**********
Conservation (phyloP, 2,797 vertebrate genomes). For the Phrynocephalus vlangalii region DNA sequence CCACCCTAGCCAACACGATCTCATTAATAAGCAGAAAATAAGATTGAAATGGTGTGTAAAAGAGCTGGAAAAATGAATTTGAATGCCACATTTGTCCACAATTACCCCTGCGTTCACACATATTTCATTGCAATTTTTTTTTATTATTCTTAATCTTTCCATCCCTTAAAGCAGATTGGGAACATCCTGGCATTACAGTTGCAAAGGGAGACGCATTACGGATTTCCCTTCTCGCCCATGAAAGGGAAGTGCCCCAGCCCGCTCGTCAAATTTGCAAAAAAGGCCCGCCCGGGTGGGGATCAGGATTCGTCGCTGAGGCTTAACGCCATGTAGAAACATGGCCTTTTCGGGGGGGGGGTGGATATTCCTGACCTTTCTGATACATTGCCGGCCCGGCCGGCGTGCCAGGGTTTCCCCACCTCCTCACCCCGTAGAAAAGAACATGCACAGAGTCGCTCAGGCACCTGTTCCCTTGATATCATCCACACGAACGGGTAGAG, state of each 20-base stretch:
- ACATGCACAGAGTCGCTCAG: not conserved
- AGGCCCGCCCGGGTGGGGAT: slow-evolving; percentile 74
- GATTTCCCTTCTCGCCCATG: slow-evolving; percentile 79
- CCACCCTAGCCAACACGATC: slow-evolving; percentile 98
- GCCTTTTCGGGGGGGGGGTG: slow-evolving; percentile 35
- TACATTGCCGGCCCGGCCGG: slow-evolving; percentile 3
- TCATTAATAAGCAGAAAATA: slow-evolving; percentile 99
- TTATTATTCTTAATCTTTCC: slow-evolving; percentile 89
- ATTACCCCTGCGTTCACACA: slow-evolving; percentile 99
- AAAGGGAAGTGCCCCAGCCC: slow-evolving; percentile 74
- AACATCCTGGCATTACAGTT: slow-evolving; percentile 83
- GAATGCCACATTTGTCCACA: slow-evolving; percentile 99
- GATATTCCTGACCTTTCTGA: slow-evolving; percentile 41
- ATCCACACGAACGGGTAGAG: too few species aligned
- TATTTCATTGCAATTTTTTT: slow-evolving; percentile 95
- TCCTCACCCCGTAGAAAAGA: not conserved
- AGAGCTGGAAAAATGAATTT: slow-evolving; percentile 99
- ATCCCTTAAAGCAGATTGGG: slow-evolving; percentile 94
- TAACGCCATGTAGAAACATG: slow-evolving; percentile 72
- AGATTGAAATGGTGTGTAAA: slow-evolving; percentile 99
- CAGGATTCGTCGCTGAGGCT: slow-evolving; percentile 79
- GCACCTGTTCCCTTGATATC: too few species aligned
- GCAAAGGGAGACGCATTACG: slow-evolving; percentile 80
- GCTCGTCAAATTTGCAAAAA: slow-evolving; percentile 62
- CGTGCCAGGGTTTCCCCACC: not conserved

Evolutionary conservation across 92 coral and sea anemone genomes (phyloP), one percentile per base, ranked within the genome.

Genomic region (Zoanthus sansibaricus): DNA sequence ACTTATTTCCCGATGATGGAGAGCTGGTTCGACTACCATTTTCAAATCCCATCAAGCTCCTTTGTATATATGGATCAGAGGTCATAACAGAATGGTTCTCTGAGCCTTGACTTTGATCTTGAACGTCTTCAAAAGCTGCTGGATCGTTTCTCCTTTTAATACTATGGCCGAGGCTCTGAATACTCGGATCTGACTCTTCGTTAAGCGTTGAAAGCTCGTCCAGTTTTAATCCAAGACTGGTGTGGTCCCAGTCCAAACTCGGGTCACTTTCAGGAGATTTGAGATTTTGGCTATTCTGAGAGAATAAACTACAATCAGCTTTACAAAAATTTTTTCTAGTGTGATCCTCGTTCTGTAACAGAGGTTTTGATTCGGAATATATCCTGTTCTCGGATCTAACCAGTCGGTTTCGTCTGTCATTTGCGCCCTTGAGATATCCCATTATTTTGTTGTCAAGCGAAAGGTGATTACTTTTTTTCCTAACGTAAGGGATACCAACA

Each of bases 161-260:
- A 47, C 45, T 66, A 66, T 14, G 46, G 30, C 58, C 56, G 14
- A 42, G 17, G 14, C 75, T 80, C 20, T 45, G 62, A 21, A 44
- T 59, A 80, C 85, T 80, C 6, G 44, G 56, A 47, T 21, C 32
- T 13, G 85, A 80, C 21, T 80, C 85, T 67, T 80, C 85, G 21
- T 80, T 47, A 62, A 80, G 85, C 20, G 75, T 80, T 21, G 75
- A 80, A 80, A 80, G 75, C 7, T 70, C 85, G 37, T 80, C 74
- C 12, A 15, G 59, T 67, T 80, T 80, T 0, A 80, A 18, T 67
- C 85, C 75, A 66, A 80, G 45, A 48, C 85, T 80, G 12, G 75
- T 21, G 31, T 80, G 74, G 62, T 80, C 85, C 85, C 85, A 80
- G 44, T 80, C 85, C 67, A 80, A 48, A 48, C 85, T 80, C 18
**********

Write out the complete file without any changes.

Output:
Conservation (phyloP, 2,797 vertebrate genomes). For the Phrynocephalus vlangalii region DNA sequence CCACCCTAGCCAACACGATCTCATTAATAAGCAGAAAATAAGATTGAAATGGTGTGTAAAAGAGCTGGAAAAATGAATTTGAATGCCACATTTGTCCACAATTACCCCTGCGTTCACACATATTTCATTGCAATTTTTTTTTATTATTCTTAATCTTTCCATCCCTTAAAGCAGATTGGGAACATCCTGGCATTACAGTTGCAAAGGGAGACGCATTACGGATTTCCCTTCTCGCCCATGAAAGGGAAGTGCCCCAGCCCGCTCGTCAAATTTGCAAAAAAGGCCCGCCCGGGTGGGGATCAGGATTCGTCGCTGAGGCTTAACGCCATGTAGAAACATGGCCTTTTCGGGGGGGGGGTGGATATTCCTGACCTTTCTGATACATTGCCGGCCCGGCCGGCGTGCCAGGGTTTCCCCACCTCCTCACCCCGTAGAAAAGAACATGCACAGAGTCGCTCAGGCACCTGTTCCCTTGATATCATCCACACGAACGGGTAGAG, state of each 20-base stretch:
- ACATGCACAGAGTCGCTCAG: not conserved
- AGGCCCGCCCGGGTGGGGAT: slow-evolving; percentile 74
- GATTTCCCTTCTCGCCCATG: slow-evolving; percentile 79
- CCACCCTAGCCAACACGATC: slow-evolving; percentile 98
- GCCTTTTCGGGGGGGGGGTG: slow-evolving; percentile 35
- TACATTGCCGGCCCGGCCGG: slow-evolving; percentile 3
- TCATTAATAAGCAGAAAATA: slow-evolving; percentile 99
- TTATTATTCTTAATCTTTCC: slow-evolving; percentile 89
- ATTACCCCTGCGTTCACACA: slow-evolving; percentile 99
- AAAGGGAAGTGCCCCAGCCC: slow-evolving; percentile 74
- AACATCCTGGCATTACAGTT: slow-evolving; percentile 83
- GAATGCCACATTTGTCCACA: slow-evolving; percentile 99
- GATATTCCTGACCTTTCTGA: slow-evolving; percentile 41
- ATCCACACGAACGGGTAGAG: too few species aligned
- TATTTCATTGCAATTTTTTT: slow-evolving; percentile 95
- TCCTCACCCCGTAGAAAAGA: not conserved
- AGAGCTGGAAAAATGAATTT: slow-evolving; percentile 99
- ATCCCTTAAAGCAGATTGGG: slow-evolving; percentile 94
- TAACGCCATGTAGAAACATG: slow-evolving; percentile 72
- AGATTGAAATGGTGTGTAAA: slow-evolving; percentile 99
- CAGGATTCGTCGCTGAGGCT: slow-evolving; percentile 79
- GCACCTGTTCCCTTGATATC: too few species aligned
- GCAAAGGGAGACGCATTACG: slow-evolving; percentile 80
- GCTCGTCAAATTTGCAAAAA: slow-evolving; percentile 62
- CGTGCCAGGGTTTCCCCACC: not conserved

Evolutionary conservation across 92 coral and sea anemone genomes (phyloP), one percentile per base, ranked within the genome.

Genomic region (Zoanthus sansibaricus): DNA sequence ACTTATTTCCCGATGATGGAGAGCTGGTTCGACTACCATTTTCAAATCCCATCAAGCTCCTTTGTATATATGGATCAGAGGTCATAACAGAATGGTTCTCTGAGCCTTGACTTTGATCTTGAACGTCTTCAAAAGCTGCTGGATCGTTTCTCCTTTTAATACTATGGCCGAGGCTCTGAATACTCGGATCTGACTCTTCGTTAAGCGTTGAAAGCTCGTCCAGTTTTAATCCAAGACTGGTGTGGTCCCAGTCCAAACTCGGGTCACTTTCAGGAGATTTGAGATTTTGGCTATTCTGAGAGAATAAACTACAATCAGCTTTACAAAAATTTTTTCTAGTGTGATCCTCGTTCTGTAACAGAGGTTTTGATTCGGAATATATCCTGTTCTCGGATCTAACCAGTCGGTTTCGTCTGTCATTTGCGCCCTTGAGATATCCCATTATTTTGTTGTCAAGCGAAAGGTGATTACTTTTTTTCCTAACGTAAGGGATACCAACA

Each of bases 161-260:
- A 47, C 45, T 66, A 66, T 14, G 46, G 30, C 58, C 56, G 14
- A 42, G 17, G 14, C 75, T 80, C 20, T 45, G 62, A 21, A 44
- T 59, A 80, C 85, T 80, C 6, G 44, G 56, A 47, T 21, C 32
- T 13, G 85, A 80, C 21, T 80, C 85, T 67, T 80, C 85, G 21
- T 80, T 47, A 62, A 80, G 85, C 20, G 75, T 80, T 21, G 75
- A 80, A 80, A 80, G 75, C 7, T 70, C 85, G 37, T 80, C 74
- C 12, A 15, G 59, T 67, T 80, T 80, T 0, A 80, A 18, T 67
- C 85, C 75, A 66, A 80, G 45, A 48, C 85, T 80, G 12, G 75
- T 21, G 31, T 80, G 74, G 62, T 80, C 85, C 85, C 85, A 80
- G 44, T 80, C 85, C 67, A 80, A 48, A 48, C 85, T 80, C 18